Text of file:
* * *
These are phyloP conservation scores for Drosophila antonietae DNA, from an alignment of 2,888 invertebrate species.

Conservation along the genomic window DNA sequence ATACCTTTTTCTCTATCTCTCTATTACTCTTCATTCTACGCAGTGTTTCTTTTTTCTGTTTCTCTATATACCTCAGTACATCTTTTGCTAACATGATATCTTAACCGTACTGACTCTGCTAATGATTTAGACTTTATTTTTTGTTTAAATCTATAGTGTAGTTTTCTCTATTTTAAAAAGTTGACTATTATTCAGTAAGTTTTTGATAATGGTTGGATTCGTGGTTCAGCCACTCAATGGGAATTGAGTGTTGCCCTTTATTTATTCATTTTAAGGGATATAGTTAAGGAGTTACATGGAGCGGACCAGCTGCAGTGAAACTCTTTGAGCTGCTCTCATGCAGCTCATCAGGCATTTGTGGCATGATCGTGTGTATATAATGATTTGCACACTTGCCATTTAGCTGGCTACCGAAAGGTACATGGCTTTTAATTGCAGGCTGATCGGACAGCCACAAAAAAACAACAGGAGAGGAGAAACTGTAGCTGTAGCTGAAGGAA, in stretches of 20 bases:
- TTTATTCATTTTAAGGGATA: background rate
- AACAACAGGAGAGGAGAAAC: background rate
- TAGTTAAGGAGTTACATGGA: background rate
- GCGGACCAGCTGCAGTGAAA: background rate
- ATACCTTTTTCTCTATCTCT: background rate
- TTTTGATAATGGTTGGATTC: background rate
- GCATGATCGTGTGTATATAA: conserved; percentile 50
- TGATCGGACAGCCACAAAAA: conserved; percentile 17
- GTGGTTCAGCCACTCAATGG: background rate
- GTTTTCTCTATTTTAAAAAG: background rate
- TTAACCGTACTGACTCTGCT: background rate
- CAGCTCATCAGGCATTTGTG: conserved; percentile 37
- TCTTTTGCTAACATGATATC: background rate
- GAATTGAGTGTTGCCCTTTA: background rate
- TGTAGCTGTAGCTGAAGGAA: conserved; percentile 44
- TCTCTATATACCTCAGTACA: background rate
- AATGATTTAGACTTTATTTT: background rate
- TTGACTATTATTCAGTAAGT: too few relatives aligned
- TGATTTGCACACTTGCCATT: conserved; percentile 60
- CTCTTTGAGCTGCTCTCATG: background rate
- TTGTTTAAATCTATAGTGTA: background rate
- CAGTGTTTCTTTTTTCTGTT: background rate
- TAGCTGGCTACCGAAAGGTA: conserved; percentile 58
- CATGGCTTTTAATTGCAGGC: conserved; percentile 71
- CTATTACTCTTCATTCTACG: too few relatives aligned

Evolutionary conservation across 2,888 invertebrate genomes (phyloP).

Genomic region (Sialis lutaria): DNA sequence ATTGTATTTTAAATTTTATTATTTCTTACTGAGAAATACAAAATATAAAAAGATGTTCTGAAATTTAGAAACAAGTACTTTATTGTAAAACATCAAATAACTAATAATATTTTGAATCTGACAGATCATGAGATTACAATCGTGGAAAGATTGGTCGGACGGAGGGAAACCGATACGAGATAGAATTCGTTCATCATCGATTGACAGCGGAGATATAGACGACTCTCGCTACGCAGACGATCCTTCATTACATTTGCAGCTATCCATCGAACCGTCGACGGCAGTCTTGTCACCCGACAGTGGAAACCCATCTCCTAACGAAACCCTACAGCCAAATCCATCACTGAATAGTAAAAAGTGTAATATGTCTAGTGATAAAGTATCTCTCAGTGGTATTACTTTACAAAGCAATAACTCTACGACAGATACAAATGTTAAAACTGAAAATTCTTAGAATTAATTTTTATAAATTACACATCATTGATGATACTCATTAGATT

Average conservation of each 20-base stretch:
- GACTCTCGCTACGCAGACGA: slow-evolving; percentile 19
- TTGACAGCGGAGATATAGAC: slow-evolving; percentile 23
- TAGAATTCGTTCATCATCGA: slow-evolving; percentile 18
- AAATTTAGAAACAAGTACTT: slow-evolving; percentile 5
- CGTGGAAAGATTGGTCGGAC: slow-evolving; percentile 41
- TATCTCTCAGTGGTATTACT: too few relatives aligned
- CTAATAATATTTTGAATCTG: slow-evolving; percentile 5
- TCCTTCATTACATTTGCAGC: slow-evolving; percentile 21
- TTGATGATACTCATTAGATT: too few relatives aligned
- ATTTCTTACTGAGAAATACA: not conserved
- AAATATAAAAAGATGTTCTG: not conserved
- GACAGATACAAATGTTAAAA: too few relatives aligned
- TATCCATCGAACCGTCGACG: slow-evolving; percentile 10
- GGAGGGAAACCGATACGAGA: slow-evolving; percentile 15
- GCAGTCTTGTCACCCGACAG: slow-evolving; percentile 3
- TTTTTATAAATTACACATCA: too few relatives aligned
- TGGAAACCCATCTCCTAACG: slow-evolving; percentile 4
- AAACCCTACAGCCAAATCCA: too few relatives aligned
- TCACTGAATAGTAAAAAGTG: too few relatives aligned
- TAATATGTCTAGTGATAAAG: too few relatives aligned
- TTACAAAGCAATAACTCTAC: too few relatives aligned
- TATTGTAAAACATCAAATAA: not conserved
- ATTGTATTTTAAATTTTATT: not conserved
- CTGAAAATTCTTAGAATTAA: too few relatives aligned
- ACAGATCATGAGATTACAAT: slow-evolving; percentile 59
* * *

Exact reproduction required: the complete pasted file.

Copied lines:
These are phyloP conservation scores for Drosophila antonietae DNA, from an alignment of 2,888 invertebrate species.

Conservation along the genomic window DNA sequence ATACCTTTTTCTCTATCTCTCTATTACTCTTCATTCTACGCAGTGTTTCTTTTTTCTGTTTCTCTATATACCTCAGTACATCTTTTGCTAACATGATATCTTAACCGTACTGACTCTGCTAATGATTTAGACTTTATTTTTTGTTTAAATCTATAGTGTAGTTTTCTCTATTTTAAAAAGTTGACTATTATTCAGTAAGTTTTTGATAATGGTTGGATTCGTGGTTCAGCCACTCAATGGGAATTGAGTGTTGCCCTTTATTTATTCATTTTAAGGGATATAGTTAAGGAGTTACATGGAGCGGACCAGCTGCAGTGAAACTCTTTGAGCTGCTCTCATGCAGCTCATCAGGCATTTGTGGCATGATCGTGTGTATATAATGATTTGCACACTTGCCATTTAGCTGGCTACCGAAAGGTACATGGCTTTTAATTGCAGGCTGATCGGACAGCCACAAAAAAACAACAGGAGAGGAGAAACTGTAGCTGTAGCTGAAGGAA, in stretches of 20 bases:
- TTTATTCATTTTAAGGGATA: background rate
- AACAACAGGAGAGGAGAAAC: background rate
- TAGTTAAGGAGTTACATGGA: background rate
- GCGGACCAGCTGCAGTGAAA: background rate
- ATACCTTTTTCTCTATCTCT: background rate
- TTTTGATAATGGTTGGATTC: background rate
- GCATGATCGTGTGTATATAA: conserved; percentile 50
- TGATCGGACAGCCACAAAAA: conserved; percentile 17
- GTGGTTCAGCCACTCAATGG: background rate
- GTTTTCTCTATTTTAAAAAG: background rate
- TTAACCGTACTGACTCTGCT: background rate
- CAGCTCATCAGGCATTTGTG: conserved; percentile 37
- TCTTTTGCTAACATGATATC: background rate
- GAATTGAGTGTTGCCCTTTA: background rate
- TGTAGCTGTAGCTGAAGGAA: conserved; percentile 44
- TCTCTATATACCTCAGTACA: background rate
- AATGATTTAGACTTTATTTT: background rate
- TTGACTATTATTCAGTAAGT: too few relatives aligned
- TGATTTGCACACTTGCCATT: conserved; percentile 60
- CTCTTTGAGCTGCTCTCATG: background rate
- TTGTTTAAATCTATAGTGTA: background rate
- CAGTGTTTCTTTTTTCTGTT: background rate
- TAGCTGGCTACCGAAAGGTA: conserved; percentile 58
- CATGGCTTTTAATTGCAGGC: conserved; percentile 71
- CTATTACTCTTCATTCTACG: too few relatives aligned

Evolutionary conservation across 2,888 invertebrate genomes (phyloP).

Genomic region (Sialis lutaria): DNA sequence ATTGTATTTTAAATTTTATTATTTCTTACTGAGAAATACAAAATATAAAAAGATGTTCTGAAATTTAGAAACAAGTACTTTATTGTAAAACATCAAATAACTAATAATATTTTGAATCTGACAGATCATGAGATTACAATCGTGGAAAGATTGGTCGGACGGAGGGAAACCGATACGAGATAGAATTCGTTCATCATCGATTGACAGCGGAGATATAGACGACTCTCGCTACGCAGACGATCCTTCATTACATTTGCAGCTATCCATCGAACCGTCGACGGCAGTCTTGTCACCCGACAGTGGAAACCCATCTCCTAACGAAACCCTACAGCCAAATCCATCACTGAATAGTAAAAAGTGTAATATGTCTAGTGATAAAGTATCTCTCAGTGGTATTACTTTACAAAGCAATAACTCTACGACAGATACAAATGTTAAAACTGAAAATTCTTAGAATTAATTTTTATAAATTACACATCATTGATGATACTCATTAGATT

Average conservation of each 20-base stretch:
- GACTCTCGCTACGCAGACGA: slow-evolving; percentile 19
- TTGACAGCGGAGATATAGAC: slow-evolving; percentile 23
- TAGAATTCGTTCATCATCGA: slow-evolving; percentile 18
- AAATTTAGAAACAAGTACTT: slow-evolving; percentile 5
- CGTGGAAAGATTGGTCGGAC: slow-evolving; percentile 41
- TATCTCTCAGTGGTATTACT: too few relatives aligned
- CTAATAATATTTTGAATCTG: slow-evolving; percentile 5
- TCCTTCATTACATTTGCAGC: slow-evolving; percentile 21
- TTGATGATACTCATTAGATT: too few relatives aligned
- ATTTCTTACTGAGAAATACA: not conserved
- AAATATAAAAAGATGTTCTG: not conserved
- GACAGATACAAATGTTAAAA: too few relatives aligned
- TATCCATCGAACCGTCGACG: slow-evolving; percentile 10
- GGAGGGAAACCGATACGAGA: slow-evolving; percentile 15
- GCAGTCTTGTCACCCGACAG: slow-evolving; percentile 3
- TTTTTATAAATTACACATCA: too few relatives aligned
- TGGAAACCCATCTCCTAACG: slow-evolving; percentile 4
- AAACCCTACAGCCAAATCCA: too few relatives aligned
- TCACTGAATAGTAAAAAGTG: too few relatives aligned
- TAATATGTCTAGTGATAAAG: too few relatives aligned
- TTACAAAGCAATAACTCTAC: too few relatives aligned
- TATTGTAAAACATCAAATAA: not conserved
- ATTGTATTTTAAATTTTATT: not conserved
- CTGAAAATTCTTAGAATTAA: too few relatives aligned
- ACAGATCATGAGATTACAAT: slow-evolving; percentile 59